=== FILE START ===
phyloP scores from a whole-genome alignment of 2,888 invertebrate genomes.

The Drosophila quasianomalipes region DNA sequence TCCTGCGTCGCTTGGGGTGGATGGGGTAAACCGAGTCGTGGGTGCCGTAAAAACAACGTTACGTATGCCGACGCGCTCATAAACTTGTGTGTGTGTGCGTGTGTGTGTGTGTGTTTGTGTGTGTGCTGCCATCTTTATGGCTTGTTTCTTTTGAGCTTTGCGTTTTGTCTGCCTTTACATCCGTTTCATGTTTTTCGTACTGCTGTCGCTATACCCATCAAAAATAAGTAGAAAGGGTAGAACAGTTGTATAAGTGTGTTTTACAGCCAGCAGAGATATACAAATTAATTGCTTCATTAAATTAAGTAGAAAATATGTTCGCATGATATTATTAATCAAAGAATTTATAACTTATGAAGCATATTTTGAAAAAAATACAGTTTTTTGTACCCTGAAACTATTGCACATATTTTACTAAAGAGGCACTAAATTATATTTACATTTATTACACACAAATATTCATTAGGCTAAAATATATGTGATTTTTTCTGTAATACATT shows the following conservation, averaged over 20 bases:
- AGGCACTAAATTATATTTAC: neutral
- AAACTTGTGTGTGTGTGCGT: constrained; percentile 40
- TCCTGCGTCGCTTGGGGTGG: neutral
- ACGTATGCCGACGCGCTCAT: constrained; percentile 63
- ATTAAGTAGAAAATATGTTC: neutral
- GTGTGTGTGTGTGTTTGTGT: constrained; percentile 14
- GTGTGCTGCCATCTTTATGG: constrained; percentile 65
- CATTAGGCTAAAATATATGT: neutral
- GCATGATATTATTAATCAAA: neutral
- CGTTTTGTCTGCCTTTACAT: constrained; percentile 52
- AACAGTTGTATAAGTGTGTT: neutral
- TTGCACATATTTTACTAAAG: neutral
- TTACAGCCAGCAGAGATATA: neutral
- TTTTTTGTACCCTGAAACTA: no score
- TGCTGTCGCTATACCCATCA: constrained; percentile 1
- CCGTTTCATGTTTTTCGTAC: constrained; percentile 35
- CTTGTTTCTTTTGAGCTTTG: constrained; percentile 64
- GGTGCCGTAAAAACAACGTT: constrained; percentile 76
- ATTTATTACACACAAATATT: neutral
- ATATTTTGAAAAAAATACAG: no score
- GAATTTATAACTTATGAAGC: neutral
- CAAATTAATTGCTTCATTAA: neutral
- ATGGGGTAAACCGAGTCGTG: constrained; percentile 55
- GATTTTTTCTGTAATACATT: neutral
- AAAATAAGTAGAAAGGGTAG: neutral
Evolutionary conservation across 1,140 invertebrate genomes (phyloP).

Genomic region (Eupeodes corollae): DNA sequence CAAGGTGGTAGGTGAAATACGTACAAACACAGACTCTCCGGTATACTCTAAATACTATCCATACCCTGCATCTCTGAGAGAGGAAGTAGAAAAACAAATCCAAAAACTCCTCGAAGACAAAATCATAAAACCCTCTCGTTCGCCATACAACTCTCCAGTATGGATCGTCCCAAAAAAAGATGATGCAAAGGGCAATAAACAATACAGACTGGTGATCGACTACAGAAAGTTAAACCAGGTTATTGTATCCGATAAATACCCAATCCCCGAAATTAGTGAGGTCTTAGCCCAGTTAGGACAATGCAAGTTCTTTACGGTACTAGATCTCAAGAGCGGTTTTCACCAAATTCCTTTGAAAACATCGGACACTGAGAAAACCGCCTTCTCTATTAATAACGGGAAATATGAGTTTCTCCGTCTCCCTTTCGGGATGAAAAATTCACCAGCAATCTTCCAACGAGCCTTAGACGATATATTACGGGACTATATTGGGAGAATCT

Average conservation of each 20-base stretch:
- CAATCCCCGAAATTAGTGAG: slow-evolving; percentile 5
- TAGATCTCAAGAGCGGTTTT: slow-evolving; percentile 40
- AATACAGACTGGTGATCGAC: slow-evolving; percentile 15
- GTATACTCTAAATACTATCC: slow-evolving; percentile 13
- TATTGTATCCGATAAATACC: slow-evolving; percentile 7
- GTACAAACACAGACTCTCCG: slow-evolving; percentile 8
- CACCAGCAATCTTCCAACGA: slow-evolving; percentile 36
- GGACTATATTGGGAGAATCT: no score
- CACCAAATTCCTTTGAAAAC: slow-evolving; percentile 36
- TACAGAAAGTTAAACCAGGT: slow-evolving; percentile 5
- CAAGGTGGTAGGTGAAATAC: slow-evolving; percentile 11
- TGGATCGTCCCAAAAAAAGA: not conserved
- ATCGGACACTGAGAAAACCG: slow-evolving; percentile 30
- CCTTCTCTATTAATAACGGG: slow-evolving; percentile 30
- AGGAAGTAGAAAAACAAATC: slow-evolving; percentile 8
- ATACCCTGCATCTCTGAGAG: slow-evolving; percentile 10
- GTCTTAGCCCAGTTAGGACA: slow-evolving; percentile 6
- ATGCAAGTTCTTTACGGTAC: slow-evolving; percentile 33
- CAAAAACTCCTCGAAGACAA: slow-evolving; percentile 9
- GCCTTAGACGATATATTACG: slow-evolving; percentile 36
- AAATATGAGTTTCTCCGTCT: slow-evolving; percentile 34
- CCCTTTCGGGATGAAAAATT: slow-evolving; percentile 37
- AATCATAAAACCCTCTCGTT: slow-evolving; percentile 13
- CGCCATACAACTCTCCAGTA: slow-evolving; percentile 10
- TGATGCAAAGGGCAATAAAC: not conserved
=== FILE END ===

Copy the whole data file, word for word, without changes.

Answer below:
phyloP scores from a whole-genome alignment of 2,888 invertebrate genomes.

The Drosophila quasianomalipes region DNA sequence TCCTGCGTCGCTTGGGGTGGATGGGGTAAACCGAGTCGTGGGTGCCGTAAAAACAACGTTACGTATGCCGACGCGCTCATAAACTTGTGTGTGTGTGCGTGTGTGTGTGTGTGTTTGTGTGTGTGCTGCCATCTTTATGGCTTGTTTCTTTTGAGCTTTGCGTTTTGTCTGCCTTTACATCCGTTTCATGTTTTTCGTACTGCTGTCGCTATACCCATCAAAAATAAGTAGAAAGGGTAGAACAGTTGTATAAGTGTGTTTTACAGCCAGCAGAGATATACAAATTAATTGCTTCATTAAATTAAGTAGAAAATATGTTCGCATGATATTATTAATCAAAGAATTTATAACTTATGAAGCATATTTTGAAAAAAATACAGTTTTTTGTACCCTGAAACTATTGCACATATTTTACTAAAGAGGCACTAAATTATATTTACATTTATTACACACAAATATTCATTAGGCTAAAATATATGTGATTTTTTCTGTAATACATT shows the following conservation, averaged over 20 bases:
- AGGCACTAAATTATATTTAC: neutral
- AAACTTGTGTGTGTGTGCGT: constrained; percentile 40
- TCCTGCGTCGCTTGGGGTGG: neutral
- ACGTATGCCGACGCGCTCAT: constrained; percentile 63
- ATTAAGTAGAAAATATGTTC: neutral
- GTGTGTGTGTGTGTTTGTGT: constrained; percentile 14
- GTGTGCTGCCATCTTTATGG: constrained; percentile 65
- CATTAGGCTAAAATATATGT: neutral
- GCATGATATTATTAATCAAA: neutral
- CGTTTTGTCTGCCTTTACAT: constrained; percentile 52
- AACAGTTGTATAAGTGTGTT: neutral
- TTGCACATATTTTACTAAAG: neutral
- TTACAGCCAGCAGAGATATA: neutral
- TTTTTTGTACCCTGAAACTA: no score
- TGCTGTCGCTATACCCATCA: constrained; percentile 1
- CCGTTTCATGTTTTTCGTAC: constrained; percentile 35
- CTTGTTTCTTTTGAGCTTTG: constrained; percentile 64
- GGTGCCGTAAAAACAACGTT: constrained; percentile 76
- ATTTATTACACACAAATATT: neutral
- ATATTTTGAAAAAAATACAG: no score
- GAATTTATAACTTATGAAGC: neutral
- CAAATTAATTGCTTCATTAA: neutral
- ATGGGGTAAACCGAGTCGTG: constrained; percentile 55
- GATTTTTTCTGTAATACATT: neutral
- AAAATAAGTAGAAAGGGTAG: neutral
Evolutionary conservation across 1,140 invertebrate genomes (phyloP).

Genomic region (Eupeodes corollae): DNA sequence CAAGGTGGTAGGTGAAATACGTACAAACACAGACTCTCCGGTATACTCTAAATACTATCCATACCCTGCATCTCTGAGAGAGGAAGTAGAAAAACAAATCCAAAAACTCCTCGAAGACAAAATCATAAAACCCTCTCGTTCGCCATACAACTCTCCAGTATGGATCGTCCCAAAAAAAGATGATGCAAAGGGCAATAAACAATACAGACTGGTGATCGACTACAGAAAGTTAAACCAGGTTATTGTATCCGATAAATACCCAATCCCCGAAATTAGTGAGGTCTTAGCCCAGTTAGGACAATGCAAGTTCTTTACGGTACTAGATCTCAAGAGCGGTTTTCACCAAATTCCTTTGAAAACATCGGACACTGAGAAAACCGCCTTCTCTATTAATAACGGGAAATATGAGTTTCTCCGTCTCCCTTTCGGGATGAAAAATTCACCAGCAATCTTCCAACGAGCCTTAGACGATATATTACGGGACTATATTGGGAGAATCT

Average conservation of each 20-base stretch:
- CAATCCCCGAAATTAGTGAG: slow-evolving; percentile 5
- TAGATCTCAAGAGCGGTTTT: slow-evolving; percentile 40
- AATACAGACTGGTGATCGAC: slow-evolving; percentile 15
- GTATACTCTAAATACTATCC: slow-evolving; percentile 13
- TATTGTATCCGATAAATACC: slow-evolving; percentile 7
- GTACAAACACAGACTCTCCG: slow-evolving; percentile 8
- CACCAGCAATCTTCCAACGA: slow-evolving; percentile 36
- GGACTATATTGGGAGAATCT: no score
- CACCAAATTCCTTTGAAAAC: slow-evolving; percentile 36
- TACAGAAAGTTAAACCAGGT: slow-evolving; percentile 5
- CAAGGTGGTAGGTGAAATAC: slow-evolving; percentile 11
- TGGATCGTCCCAAAAAAAGA: not conserved
- ATCGGACACTGAGAAAACCG: slow-evolving; percentile 30
- CCTTCTCTATTAATAACGGG: slow-evolving; percentile 30
- AGGAAGTAGAAAAACAAATC: slow-evolving; percentile 8
- ATACCCTGCATCTCTGAGAG: slow-evolving; percentile 10
- GTCTTAGCCCAGTTAGGACA: slow-evolving; percentile 6
- ATGCAAGTTCTTTACGGTAC: slow-evolving; percentile 33
- CAAAAACTCCTCGAAGACAA: slow-evolving; percentile 9
- GCCTTAGACGATATATTACG: slow-evolving; percentile 36
- AAATATGAGTTTCTCCGTCT: slow-evolving; percentile 34
- CCCTTTCGGGATGAAAAATT: slow-evolving; percentile 37
- AATCATAAAACCCTCTCGTT: slow-evolving; percentile 13
- CGCCATACAACTCTCCAGTA: slow-evolving; percentile 10
- TGATGCAAAGGGCAATAAAC: not conserved